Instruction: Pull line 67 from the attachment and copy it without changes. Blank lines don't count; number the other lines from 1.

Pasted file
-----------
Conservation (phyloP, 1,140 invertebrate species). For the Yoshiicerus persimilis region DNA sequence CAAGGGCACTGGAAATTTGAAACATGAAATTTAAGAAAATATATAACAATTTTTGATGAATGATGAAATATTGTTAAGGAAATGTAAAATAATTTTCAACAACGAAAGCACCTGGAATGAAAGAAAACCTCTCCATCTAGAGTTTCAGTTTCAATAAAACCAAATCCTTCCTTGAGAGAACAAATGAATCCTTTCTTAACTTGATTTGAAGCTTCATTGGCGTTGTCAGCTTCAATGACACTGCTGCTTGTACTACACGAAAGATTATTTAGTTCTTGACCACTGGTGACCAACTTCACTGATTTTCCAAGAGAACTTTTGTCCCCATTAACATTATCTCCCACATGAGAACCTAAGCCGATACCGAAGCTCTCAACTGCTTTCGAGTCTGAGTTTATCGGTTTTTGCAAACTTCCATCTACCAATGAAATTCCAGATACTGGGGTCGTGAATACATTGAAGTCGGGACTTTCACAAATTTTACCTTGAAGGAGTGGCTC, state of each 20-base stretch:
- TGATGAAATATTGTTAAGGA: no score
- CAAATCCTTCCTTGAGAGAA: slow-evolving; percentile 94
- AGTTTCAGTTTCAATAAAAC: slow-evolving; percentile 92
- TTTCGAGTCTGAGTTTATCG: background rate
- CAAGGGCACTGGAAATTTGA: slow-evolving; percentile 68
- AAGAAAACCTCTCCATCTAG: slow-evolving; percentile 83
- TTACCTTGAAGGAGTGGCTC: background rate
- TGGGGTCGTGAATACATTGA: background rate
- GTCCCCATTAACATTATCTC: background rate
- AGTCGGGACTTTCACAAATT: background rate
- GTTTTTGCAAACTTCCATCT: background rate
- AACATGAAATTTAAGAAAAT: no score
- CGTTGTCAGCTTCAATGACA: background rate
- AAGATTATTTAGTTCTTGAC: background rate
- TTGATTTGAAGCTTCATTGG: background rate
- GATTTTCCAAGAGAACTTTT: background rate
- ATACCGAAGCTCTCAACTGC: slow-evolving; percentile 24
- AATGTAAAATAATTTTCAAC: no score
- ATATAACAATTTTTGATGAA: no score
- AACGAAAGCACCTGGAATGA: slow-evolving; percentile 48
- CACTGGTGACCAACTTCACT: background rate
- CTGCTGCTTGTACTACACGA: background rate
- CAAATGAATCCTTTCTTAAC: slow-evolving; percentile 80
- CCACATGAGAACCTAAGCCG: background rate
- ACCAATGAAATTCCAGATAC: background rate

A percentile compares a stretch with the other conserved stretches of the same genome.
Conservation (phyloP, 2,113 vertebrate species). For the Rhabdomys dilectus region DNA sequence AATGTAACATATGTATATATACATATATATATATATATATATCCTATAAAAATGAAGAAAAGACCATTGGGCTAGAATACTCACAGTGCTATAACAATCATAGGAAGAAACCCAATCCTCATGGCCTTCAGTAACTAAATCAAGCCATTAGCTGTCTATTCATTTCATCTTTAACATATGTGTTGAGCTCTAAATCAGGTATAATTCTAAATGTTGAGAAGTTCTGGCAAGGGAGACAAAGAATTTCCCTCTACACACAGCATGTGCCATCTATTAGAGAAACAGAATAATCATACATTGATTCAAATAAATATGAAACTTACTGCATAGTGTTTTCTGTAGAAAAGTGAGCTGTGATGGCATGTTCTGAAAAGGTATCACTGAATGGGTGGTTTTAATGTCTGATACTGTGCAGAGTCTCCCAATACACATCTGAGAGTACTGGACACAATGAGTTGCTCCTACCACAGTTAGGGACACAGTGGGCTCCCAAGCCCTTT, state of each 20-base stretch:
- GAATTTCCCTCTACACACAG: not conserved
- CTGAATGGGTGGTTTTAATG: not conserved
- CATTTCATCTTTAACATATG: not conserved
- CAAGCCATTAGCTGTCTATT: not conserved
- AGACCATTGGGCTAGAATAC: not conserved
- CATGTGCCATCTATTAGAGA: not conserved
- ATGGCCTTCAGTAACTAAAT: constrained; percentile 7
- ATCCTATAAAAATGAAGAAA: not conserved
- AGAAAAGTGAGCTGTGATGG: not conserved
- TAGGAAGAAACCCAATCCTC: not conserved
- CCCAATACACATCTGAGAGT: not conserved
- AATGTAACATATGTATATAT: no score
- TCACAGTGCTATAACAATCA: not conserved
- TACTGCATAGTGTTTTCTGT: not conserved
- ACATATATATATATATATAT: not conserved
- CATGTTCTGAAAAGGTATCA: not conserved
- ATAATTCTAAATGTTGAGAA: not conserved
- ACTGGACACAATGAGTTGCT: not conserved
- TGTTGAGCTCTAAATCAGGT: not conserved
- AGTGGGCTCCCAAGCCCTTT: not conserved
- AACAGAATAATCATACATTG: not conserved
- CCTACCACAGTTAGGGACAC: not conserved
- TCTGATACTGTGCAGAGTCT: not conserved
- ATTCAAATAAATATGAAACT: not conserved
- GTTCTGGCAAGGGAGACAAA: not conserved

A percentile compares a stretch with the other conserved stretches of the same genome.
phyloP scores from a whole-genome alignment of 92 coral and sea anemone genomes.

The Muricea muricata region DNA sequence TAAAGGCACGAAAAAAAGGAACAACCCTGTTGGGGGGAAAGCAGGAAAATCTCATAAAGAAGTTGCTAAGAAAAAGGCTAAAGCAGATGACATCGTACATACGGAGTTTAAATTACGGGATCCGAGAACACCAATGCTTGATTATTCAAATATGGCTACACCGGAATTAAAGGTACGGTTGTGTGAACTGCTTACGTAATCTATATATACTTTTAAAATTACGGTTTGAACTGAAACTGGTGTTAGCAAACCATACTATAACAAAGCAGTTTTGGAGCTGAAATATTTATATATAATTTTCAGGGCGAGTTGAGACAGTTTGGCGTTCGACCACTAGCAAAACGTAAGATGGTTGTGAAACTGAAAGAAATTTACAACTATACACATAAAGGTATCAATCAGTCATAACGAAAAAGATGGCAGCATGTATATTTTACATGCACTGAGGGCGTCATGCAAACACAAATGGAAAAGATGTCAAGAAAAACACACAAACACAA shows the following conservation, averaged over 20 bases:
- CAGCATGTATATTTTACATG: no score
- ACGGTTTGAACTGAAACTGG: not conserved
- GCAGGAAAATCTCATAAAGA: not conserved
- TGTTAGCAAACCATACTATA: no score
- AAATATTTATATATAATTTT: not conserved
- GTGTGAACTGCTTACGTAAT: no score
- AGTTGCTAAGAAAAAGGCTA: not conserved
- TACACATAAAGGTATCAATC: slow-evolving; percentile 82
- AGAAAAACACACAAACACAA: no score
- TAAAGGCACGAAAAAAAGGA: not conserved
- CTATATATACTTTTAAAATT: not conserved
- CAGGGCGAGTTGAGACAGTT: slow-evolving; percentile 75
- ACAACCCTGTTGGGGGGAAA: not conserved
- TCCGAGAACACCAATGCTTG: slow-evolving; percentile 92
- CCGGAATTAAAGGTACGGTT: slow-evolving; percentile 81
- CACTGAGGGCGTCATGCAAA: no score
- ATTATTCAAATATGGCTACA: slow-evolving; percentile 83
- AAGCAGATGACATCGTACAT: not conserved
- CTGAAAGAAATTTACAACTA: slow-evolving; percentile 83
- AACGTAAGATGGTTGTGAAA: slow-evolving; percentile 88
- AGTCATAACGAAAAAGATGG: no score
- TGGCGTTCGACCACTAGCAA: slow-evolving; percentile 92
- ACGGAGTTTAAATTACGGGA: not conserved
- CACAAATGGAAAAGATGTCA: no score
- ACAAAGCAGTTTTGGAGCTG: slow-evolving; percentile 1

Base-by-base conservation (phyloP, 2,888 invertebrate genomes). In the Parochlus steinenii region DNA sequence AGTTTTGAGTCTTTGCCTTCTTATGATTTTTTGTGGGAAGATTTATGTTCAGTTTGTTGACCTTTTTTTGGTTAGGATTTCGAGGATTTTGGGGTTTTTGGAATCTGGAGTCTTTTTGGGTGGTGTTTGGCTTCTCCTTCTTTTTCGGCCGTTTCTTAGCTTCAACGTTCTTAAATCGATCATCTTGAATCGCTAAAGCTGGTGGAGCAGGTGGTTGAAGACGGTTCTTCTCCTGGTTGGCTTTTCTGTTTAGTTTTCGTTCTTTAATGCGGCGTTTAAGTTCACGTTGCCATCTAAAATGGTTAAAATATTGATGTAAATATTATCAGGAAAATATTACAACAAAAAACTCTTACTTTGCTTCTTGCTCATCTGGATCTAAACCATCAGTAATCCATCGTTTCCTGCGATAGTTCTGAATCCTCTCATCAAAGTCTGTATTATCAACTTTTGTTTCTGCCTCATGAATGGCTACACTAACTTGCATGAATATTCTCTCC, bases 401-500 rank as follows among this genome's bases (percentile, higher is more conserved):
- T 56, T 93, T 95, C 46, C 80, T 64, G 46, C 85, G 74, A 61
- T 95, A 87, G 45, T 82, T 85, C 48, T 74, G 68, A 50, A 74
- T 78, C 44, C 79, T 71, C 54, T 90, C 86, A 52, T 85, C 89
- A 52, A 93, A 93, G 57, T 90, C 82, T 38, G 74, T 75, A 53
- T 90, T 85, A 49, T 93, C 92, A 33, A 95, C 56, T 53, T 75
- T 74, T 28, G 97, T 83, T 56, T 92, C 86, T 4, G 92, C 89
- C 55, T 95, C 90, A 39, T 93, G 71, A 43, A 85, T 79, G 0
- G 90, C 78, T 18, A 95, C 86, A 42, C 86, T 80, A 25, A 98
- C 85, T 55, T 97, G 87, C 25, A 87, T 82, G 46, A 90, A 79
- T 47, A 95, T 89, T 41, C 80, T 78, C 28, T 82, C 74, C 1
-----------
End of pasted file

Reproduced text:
- CTATATATACTTTTAAAATT: not conserved